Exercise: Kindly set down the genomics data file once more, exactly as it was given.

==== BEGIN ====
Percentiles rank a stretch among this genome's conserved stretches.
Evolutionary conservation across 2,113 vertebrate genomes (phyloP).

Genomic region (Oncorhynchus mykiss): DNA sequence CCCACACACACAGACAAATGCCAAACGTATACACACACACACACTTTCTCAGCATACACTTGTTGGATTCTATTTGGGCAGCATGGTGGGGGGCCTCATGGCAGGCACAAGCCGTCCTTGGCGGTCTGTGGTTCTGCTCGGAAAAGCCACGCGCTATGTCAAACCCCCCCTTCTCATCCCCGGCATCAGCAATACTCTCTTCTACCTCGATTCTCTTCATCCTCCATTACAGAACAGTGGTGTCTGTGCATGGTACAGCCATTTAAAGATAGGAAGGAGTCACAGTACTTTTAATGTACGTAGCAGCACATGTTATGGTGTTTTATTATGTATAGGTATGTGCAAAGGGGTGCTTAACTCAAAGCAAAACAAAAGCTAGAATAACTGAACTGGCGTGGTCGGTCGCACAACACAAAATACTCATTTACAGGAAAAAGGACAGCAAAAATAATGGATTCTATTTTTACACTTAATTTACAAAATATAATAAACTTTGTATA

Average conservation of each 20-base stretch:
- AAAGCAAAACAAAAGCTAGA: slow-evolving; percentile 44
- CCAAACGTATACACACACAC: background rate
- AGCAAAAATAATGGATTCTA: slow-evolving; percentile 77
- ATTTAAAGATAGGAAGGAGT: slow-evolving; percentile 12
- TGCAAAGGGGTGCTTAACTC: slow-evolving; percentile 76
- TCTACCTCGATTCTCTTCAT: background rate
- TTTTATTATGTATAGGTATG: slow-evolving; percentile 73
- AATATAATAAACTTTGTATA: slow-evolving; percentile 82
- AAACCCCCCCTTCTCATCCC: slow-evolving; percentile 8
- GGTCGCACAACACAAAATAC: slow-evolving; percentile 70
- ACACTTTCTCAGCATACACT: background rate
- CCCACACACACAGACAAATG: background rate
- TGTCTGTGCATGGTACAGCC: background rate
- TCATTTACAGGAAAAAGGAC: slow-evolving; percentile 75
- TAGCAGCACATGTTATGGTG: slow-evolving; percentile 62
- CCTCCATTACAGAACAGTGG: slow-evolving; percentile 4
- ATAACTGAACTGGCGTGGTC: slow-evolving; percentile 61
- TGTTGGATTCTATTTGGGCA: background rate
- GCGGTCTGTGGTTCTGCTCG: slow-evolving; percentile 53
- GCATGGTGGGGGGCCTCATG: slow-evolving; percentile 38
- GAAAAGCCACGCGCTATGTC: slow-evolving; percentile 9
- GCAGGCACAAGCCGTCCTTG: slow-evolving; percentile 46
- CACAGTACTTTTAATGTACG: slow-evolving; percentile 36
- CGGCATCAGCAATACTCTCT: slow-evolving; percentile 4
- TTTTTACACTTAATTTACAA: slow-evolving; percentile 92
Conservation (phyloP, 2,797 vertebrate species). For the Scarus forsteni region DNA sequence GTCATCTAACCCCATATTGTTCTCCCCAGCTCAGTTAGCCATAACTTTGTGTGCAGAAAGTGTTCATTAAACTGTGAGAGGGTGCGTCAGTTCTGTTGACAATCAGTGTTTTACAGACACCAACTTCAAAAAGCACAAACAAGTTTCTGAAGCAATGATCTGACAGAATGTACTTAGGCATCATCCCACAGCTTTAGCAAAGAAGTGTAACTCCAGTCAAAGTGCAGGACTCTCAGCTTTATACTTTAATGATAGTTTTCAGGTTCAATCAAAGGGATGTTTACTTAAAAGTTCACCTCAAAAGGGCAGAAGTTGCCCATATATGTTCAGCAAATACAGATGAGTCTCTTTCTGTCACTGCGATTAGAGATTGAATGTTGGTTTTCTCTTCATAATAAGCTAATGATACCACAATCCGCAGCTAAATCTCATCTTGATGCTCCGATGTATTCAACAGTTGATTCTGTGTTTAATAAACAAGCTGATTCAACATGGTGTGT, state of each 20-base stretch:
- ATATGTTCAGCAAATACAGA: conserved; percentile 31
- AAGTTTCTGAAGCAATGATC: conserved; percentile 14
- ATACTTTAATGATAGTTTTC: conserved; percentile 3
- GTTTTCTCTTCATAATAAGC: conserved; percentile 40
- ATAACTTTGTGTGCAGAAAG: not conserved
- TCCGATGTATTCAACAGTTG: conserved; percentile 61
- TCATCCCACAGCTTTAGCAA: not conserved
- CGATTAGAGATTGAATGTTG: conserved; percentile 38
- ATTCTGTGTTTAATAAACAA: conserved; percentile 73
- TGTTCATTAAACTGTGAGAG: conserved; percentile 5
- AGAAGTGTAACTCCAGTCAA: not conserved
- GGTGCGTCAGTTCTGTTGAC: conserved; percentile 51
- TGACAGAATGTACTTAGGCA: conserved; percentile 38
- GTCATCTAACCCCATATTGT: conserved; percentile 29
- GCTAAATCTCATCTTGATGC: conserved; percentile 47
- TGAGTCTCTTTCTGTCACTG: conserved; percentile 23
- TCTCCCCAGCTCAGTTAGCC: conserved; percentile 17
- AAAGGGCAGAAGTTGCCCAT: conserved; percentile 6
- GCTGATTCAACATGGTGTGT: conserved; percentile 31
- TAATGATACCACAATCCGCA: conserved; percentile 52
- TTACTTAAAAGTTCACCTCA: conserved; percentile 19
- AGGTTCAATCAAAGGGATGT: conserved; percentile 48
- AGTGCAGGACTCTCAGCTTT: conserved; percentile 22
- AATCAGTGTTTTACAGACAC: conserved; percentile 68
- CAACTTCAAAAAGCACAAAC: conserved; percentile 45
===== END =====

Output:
Percentiles rank a stretch among this genome's conserved stretches.
Evolutionary conservation across 2,113 vertebrate genomes (phyloP).

Genomic region (Oncorhynchus mykiss): DNA sequence CCCACACACACAGACAAATGCCAAACGTATACACACACACACACTTTCTCAGCATACACTTGTTGGATTCTATTTGGGCAGCATGGTGGGGGGCCTCATGGCAGGCACAAGCCGTCCTTGGCGGTCTGTGGTTCTGCTCGGAAAAGCCACGCGCTATGTCAAACCCCCCCTTCTCATCCCCGGCATCAGCAATACTCTCTTCTACCTCGATTCTCTTCATCCTCCATTACAGAACAGTGGTGTCTGTGCATGGTACAGCCATTTAAAGATAGGAAGGAGTCACAGTACTTTTAATGTACGTAGCAGCACATGTTATGGTGTTTTATTATGTATAGGTATGTGCAAAGGGGTGCTTAACTCAAAGCAAAACAAAAGCTAGAATAACTGAACTGGCGTGGTCGGTCGCACAACACAAAATACTCATTTACAGGAAAAAGGACAGCAAAAATAATGGATTCTATTTTTACACTTAATTTACAAAATATAATAAACTTTGTATA

Average conservation of each 20-base stretch:
- AAAGCAAAACAAAAGCTAGA: slow-evolving; percentile 44
- CCAAACGTATACACACACAC: background rate
- AGCAAAAATAATGGATTCTA: slow-evolving; percentile 77
- ATTTAAAGATAGGAAGGAGT: slow-evolving; percentile 12
- TGCAAAGGGGTGCTTAACTC: slow-evolving; percentile 76
- TCTACCTCGATTCTCTTCAT: background rate
- TTTTATTATGTATAGGTATG: slow-evolving; percentile 73
- AATATAATAAACTTTGTATA: slow-evolving; percentile 82
- AAACCCCCCCTTCTCATCCC: slow-evolving; percentile 8
- GGTCGCACAACACAAAATAC: slow-evolving; percentile 70
- ACACTTTCTCAGCATACACT: background rate
- CCCACACACACAGACAAATG: background rate
- TGTCTGTGCATGGTACAGCC: background rate
- TCATTTACAGGAAAAAGGAC: slow-evolving; percentile 75
- TAGCAGCACATGTTATGGTG: slow-evolving; percentile 62
- CCTCCATTACAGAACAGTGG: slow-evolving; percentile 4
- ATAACTGAACTGGCGTGGTC: slow-evolving; percentile 61
- TGTTGGATTCTATTTGGGCA: background rate
- GCGGTCTGTGGTTCTGCTCG: slow-evolving; percentile 53
- GCATGGTGGGGGGCCTCATG: slow-evolving; percentile 38
- GAAAAGCCACGCGCTATGTC: slow-evolving; percentile 9
- GCAGGCACAAGCCGTCCTTG: slow-evolving; percentile 46
- CACAGTACTTTTAATGTACG: slow-evolving; percentile 36
- CGGCATCAGCAATACTCTCT: slow-evolving; percentile 4
- TTTTTACACTTAATTTACAA: slow-evolving; percentile 92
Conservation (phyloP, 2,797 vertebrate species). For the Scarus forsteni region DNA sequence GTCATCTAACCCCATATTGTTCTCCCCAGCTCAGTTAGCCATAACTTTGTGTGCAGAAAGTGTTCATTAAACTGTGAGAGGGTGCGTCAGTTCTGTTGACAATCAGTGTTTTACAGACACCAACTTCAAAAAGCACAAACAAGTTTCTGAAGCAATGATCTGACAGAATGTACTTAGGCATCATCCCACAGCTTTAGCAAAGAAGTGTAACTCCAGTCAAAGTGCAGGACTCTCAGCTTTATACTTTAATGATAGTTTTCAGGTTCAATCAAAGGGATGTTTACTTAAAAGTTCACCTCAAAAGGGCAGAAGTTGCCCATATATGTTCAGCAAATACAGATGAGTCTCTTTCTGTCACTGCGATTAGAGATTGAATGTTGGTTTTCTCTTCATAATAAGCTAATGATACCACAATCCGCAGCTAAATCTCATCTTGATGCTCCGATGTATTCAACAGTTGATTCTGTGTTTAATAAACAAGCTGATTCAACATGGTGTGT, state of each 20-base stretch:
- ATATGTTCAGCAAATACAGA: conserved; percentile 31
- AAGTTTCTGAAGCAATGATC: conserved; percentile 14
- ATACTTTAATGATAGTTTTC: conserved; percentile 3
- GTTTTCTCTTCATAATAAGC: conserved; percentile 40
- ATAACTTTGTGTGCAGAAAG: not conserved
- TCCGATGTATTCAACAGTTG: conserved; percentile 61
- TCATCCCACAGCTTTAGCAA: not conserved
- CGATTAGAGATTGAATGTTG: conserved; percentile 38
- ATTCTGTGTTTAATAAACAA: conserved; percentile 73
- TGTTCATTAAACTGTGAGAG: conserved; percentile 5
- AGAAGTGTAACTCCAGTCAA: not conserved
- GGTGCGTCAGTTCTGTTGAC: conserved; percentile 51
- TGACAGAATGTACTTAGGCA: conserved; percentile 38
- GTCATCTAACCCCATATTGT: conserved; percentile 29
- GCTAAATCTCATCTTGATGC: conserved; percentile 47
- TGAGTCTCTTTCTGTCACTG: conserved; percentile 23
- TCTCCCCAGCTCAGTTAGCC: conserved; percentile 17
- AAAGGGCAGAAGTTGCCCAT: conserved; percentile 6
- GCTGATTCAACATGGTGTGT: conserved; percentile 31
- TAATGATACCACAATCCGCA: conserved; percentile 52
- TTACTTAAAAGTTCACCTCA: conserved; percentile 19
- AGGTTCAATCAAAGGGATGT: conserved; percentile 48
- AGTGCAGGACTCTCAGCTTT: conserved; percentile 22
- AATCAGTGTTTTACAGACAC: conserved; percentile 68
- CAACTTCAAAAAGCACAAAC: conserved; percentile 45